I come from a conservative and religious-minded family and spent the last five years exploring other political and economic models and ideas, coming to embrace a perspective melding socialism and humanism. My internal idea of who I am and what I believe clashes with a somewhat quieter, perhaps even frightened, public persona.
I tend to not let society or scientific findings sway my mothering instincts too much. I, of course, accept certain social norms, only to make it easier on Abbi growing up, but I rely mostly on my own judgment and sense of right and wrong. Ultimately, I, NOT SOCIETY, am responsible for the human being I am raising in my home. She has never been any less than a developing adult human…one that needs me to love, accept, set an example for and teach her.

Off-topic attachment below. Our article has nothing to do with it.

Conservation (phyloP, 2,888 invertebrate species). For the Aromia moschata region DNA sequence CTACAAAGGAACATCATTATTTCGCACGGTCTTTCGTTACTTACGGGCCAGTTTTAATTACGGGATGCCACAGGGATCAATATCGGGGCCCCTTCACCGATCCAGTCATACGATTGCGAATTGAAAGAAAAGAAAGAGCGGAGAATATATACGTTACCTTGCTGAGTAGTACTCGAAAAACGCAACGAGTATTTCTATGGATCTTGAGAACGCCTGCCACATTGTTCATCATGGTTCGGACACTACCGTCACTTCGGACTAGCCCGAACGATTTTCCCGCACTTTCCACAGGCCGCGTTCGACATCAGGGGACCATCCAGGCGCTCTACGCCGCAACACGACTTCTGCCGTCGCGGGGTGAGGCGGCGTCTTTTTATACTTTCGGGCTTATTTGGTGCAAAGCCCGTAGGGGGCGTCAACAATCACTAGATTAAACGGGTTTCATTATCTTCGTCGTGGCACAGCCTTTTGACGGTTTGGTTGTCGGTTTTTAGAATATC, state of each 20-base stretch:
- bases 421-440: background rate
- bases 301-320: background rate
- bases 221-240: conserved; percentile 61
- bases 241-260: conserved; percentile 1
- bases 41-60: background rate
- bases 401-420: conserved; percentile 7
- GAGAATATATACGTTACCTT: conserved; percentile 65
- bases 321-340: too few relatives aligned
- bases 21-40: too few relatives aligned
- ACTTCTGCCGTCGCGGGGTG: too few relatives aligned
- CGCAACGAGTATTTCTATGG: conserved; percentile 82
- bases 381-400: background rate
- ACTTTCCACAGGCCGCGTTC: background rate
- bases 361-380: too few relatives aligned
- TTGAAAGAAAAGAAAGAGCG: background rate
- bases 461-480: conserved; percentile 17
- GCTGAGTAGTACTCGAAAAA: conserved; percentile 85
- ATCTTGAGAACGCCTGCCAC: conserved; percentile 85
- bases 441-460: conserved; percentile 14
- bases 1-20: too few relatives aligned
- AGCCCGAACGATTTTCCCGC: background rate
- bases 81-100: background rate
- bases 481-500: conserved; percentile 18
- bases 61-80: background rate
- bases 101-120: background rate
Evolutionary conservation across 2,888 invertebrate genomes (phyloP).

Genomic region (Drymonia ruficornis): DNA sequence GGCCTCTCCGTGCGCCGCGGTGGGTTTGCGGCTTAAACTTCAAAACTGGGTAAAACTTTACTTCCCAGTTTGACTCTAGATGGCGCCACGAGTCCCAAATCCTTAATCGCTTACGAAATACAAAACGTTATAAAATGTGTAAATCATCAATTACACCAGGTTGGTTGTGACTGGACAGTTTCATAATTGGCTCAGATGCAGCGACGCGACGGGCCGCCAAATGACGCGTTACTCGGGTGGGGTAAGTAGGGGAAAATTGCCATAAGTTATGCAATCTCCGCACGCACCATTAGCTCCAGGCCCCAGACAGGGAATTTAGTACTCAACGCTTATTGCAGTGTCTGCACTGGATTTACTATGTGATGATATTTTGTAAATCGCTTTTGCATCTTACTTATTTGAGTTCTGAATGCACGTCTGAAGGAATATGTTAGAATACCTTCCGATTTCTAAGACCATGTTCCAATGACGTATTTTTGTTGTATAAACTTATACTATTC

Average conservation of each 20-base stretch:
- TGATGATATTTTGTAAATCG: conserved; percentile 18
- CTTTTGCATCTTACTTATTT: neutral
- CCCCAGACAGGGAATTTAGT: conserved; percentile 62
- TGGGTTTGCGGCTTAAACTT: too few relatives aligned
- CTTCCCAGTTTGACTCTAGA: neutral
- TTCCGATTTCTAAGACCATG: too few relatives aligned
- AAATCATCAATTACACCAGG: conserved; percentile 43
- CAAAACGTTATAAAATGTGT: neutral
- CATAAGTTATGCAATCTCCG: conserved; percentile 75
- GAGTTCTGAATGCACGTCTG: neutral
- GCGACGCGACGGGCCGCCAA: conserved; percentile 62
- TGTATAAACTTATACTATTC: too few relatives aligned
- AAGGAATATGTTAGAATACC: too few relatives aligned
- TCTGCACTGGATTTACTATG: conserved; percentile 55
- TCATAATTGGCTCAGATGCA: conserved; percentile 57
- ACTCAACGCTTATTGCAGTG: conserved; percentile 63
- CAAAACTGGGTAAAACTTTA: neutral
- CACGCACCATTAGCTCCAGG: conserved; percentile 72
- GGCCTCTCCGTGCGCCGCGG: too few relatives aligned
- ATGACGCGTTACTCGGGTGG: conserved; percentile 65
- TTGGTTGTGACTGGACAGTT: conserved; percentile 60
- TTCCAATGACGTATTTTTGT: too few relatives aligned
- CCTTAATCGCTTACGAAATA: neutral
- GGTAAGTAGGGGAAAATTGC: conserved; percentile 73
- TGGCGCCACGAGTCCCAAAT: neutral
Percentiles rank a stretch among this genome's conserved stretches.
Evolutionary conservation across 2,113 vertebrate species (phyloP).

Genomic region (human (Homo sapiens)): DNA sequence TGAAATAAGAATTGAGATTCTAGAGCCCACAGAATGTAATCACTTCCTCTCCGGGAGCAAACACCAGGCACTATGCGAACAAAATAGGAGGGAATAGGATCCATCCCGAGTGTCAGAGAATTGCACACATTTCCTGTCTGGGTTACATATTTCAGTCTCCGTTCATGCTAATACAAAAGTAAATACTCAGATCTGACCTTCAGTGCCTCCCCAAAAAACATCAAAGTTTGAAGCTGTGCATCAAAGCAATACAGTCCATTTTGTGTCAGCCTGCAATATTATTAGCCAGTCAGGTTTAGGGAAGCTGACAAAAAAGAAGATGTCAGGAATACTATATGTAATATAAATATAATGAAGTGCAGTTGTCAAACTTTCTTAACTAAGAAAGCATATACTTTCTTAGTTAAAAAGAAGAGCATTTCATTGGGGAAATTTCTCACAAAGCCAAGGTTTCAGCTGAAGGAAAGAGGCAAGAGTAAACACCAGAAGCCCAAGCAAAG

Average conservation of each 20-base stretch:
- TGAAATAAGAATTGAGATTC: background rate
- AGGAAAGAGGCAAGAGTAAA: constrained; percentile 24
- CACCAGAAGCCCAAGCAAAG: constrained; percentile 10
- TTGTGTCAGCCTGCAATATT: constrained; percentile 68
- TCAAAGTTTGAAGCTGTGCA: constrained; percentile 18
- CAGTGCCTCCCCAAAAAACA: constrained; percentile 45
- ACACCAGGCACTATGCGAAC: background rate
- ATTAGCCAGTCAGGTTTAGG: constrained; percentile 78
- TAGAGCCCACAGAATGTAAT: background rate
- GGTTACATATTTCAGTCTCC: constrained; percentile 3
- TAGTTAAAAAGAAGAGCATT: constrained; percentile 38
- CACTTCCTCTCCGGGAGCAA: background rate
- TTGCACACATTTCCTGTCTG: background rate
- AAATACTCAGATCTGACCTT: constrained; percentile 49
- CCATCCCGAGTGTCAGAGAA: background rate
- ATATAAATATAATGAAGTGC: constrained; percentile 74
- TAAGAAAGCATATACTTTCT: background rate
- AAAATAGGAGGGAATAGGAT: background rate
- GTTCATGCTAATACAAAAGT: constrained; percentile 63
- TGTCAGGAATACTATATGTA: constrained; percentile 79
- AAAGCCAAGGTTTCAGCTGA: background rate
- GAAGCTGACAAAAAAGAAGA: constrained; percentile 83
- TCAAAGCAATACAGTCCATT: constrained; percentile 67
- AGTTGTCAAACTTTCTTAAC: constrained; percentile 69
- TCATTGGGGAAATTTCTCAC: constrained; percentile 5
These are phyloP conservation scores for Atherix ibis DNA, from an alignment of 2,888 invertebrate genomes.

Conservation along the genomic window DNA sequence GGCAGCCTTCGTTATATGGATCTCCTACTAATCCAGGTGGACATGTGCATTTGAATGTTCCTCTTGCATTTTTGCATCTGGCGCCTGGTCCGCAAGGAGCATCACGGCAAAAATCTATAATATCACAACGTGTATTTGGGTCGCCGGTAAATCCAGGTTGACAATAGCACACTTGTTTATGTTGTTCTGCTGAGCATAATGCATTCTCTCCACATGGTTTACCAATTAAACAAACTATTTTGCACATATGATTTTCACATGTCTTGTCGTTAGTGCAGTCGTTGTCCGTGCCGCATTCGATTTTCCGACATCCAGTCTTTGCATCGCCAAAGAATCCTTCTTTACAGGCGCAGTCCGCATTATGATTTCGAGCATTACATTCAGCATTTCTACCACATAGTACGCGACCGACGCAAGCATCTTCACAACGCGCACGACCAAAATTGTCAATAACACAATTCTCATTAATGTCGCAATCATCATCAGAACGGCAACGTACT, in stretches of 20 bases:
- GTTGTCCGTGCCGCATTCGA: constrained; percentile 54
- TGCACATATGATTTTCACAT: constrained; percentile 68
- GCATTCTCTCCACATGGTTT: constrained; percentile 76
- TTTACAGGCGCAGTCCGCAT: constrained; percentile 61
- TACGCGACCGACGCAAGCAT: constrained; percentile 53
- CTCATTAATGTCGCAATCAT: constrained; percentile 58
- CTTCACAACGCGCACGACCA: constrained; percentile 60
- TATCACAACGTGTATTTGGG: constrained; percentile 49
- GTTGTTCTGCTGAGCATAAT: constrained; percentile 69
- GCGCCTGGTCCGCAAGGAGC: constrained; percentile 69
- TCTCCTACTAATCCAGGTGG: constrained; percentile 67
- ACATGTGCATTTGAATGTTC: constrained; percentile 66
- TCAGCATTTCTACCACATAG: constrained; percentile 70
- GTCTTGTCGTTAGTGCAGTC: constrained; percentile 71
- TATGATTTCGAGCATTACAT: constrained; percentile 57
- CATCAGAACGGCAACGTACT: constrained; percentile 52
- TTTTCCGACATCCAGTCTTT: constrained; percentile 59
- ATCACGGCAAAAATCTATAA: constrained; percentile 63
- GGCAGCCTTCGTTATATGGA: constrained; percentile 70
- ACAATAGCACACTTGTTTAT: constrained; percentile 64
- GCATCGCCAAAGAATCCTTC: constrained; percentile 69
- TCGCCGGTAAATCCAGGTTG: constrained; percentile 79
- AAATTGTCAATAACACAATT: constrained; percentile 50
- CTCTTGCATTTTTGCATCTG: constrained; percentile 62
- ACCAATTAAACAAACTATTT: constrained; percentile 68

I married a bartender. I married a goofy, bearded, garage band kid. In May he left for Air Force basic training.
Jessica is a mama-to-be who’s not at ALL ashamed of her pre, present, and upcoming post-pregnancy body — and you shouldn’t be, either.
Katie is exploring what motherhood may mean to her down the road, and went straight to the source — her own mother — for a quick question and answer session!
So I’ve done it. I’ve outed myself as a Jew with baptized children.
Parenthood lends itself heavily to cliché because we each experience similar events, things that have occurred again and again to parents for generations…
Everyone kept saying to us, “things are going to be different when you have a kid”. They always said it with a slightly evil smile, and went on to explain that we would never again have time to cook nice meals or sit and enjoy each other’s company or brush our teeth.